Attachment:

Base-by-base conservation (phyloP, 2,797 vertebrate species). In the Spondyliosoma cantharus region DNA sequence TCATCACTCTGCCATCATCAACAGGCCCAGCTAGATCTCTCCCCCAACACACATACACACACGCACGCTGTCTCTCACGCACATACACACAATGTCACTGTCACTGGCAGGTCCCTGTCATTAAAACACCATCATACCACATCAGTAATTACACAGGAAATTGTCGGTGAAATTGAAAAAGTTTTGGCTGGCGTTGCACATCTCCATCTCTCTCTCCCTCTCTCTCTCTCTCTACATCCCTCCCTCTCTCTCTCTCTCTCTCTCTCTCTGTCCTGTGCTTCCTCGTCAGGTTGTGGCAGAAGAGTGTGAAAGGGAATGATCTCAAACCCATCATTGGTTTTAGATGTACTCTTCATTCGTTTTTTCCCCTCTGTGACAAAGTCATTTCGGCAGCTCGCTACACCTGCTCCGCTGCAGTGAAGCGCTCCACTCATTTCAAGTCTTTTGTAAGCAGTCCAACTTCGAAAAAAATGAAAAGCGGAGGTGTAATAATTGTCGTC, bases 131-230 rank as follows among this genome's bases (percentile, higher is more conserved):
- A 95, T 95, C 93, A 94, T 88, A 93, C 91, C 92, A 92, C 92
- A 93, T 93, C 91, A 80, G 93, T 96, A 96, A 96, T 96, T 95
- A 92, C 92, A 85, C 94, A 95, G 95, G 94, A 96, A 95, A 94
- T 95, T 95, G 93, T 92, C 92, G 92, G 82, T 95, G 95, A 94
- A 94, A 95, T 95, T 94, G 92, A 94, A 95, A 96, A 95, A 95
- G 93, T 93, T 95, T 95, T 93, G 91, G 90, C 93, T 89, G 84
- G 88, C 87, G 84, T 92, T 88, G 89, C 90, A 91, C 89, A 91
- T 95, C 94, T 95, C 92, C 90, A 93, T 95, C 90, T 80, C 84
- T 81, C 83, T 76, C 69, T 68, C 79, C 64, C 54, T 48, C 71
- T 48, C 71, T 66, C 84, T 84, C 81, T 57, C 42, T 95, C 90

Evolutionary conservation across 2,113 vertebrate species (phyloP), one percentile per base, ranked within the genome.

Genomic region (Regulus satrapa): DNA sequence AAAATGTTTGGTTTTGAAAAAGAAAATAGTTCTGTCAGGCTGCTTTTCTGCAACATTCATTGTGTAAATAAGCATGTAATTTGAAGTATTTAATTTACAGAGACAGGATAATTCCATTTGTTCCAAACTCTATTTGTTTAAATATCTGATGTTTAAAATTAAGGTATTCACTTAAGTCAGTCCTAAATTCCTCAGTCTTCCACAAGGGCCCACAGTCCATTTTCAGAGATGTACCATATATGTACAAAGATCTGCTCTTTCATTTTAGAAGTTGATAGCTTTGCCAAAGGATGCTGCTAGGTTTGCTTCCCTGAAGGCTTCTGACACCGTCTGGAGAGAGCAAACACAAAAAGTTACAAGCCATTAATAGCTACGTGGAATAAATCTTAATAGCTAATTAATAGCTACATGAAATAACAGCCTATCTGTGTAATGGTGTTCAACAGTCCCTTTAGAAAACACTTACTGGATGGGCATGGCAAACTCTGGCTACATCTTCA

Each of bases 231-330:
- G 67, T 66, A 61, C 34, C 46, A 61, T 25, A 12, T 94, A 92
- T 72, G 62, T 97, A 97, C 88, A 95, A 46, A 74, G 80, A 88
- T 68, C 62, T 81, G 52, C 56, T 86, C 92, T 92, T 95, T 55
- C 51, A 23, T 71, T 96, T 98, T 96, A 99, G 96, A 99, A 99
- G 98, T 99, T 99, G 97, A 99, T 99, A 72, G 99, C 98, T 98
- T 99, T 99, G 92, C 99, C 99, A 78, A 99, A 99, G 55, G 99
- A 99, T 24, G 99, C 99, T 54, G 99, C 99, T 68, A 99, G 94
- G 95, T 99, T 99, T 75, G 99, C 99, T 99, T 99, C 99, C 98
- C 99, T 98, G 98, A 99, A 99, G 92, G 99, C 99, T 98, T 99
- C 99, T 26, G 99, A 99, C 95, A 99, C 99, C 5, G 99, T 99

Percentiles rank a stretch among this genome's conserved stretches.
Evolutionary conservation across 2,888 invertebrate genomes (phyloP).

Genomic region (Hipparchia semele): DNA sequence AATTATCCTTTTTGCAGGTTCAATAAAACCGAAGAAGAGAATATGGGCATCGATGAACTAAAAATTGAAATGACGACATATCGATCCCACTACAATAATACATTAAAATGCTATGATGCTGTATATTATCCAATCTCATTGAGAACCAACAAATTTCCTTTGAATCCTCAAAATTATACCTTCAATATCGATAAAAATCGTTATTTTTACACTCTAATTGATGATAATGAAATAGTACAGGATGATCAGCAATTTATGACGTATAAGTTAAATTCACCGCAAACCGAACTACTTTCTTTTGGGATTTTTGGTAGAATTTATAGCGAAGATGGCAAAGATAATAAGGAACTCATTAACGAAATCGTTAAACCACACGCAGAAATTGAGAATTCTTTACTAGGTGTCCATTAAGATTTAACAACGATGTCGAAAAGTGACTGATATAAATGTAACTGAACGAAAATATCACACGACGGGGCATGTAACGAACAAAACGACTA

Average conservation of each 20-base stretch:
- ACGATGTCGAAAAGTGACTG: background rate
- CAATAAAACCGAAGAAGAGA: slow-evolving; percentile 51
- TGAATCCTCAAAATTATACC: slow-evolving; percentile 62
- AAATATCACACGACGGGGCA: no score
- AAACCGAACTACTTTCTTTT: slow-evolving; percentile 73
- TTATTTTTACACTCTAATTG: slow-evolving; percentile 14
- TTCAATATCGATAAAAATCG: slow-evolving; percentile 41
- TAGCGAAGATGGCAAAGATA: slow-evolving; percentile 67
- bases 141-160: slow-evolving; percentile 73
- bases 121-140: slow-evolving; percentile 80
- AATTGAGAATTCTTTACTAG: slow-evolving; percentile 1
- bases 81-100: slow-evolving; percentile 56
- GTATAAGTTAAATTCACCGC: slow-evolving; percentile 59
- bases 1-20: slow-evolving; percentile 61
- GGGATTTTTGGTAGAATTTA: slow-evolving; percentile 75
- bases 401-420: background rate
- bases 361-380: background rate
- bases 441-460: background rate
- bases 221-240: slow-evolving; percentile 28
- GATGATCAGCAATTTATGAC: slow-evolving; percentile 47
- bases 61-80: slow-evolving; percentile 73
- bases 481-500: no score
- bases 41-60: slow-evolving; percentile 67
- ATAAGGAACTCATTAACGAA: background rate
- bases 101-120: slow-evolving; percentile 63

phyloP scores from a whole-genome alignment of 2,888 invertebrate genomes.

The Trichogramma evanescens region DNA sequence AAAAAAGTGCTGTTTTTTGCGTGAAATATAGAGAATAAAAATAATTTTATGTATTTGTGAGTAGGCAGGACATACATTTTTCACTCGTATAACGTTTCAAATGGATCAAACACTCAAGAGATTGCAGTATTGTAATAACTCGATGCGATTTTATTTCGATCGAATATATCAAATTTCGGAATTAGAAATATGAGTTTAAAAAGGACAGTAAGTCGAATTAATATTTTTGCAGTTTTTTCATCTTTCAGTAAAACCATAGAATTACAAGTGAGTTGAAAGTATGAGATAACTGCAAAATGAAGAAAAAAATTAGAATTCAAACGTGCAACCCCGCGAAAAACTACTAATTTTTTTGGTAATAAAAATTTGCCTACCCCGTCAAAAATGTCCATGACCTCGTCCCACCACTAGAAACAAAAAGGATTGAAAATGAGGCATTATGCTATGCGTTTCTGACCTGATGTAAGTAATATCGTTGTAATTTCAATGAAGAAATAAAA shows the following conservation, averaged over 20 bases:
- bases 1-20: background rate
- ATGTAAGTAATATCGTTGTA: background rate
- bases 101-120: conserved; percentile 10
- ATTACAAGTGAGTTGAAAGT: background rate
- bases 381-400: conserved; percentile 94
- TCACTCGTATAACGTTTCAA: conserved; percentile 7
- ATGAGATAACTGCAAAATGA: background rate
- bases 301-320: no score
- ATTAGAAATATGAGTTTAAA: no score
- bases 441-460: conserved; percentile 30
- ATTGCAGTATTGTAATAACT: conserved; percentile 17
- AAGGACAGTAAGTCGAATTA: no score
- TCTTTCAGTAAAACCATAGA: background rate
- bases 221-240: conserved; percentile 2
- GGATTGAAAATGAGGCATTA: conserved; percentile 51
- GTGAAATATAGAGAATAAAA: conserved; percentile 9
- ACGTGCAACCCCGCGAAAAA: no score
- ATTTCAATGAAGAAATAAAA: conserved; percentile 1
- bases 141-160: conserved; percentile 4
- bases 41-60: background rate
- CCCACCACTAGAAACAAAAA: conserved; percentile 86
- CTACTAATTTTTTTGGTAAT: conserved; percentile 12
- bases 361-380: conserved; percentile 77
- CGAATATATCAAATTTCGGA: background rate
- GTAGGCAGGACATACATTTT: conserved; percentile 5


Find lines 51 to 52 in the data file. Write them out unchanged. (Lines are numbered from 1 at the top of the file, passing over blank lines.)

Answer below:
- bases 41-60: slow-evolving; percentile 67
- ATAAGGAACTCATTAACGAA: background rate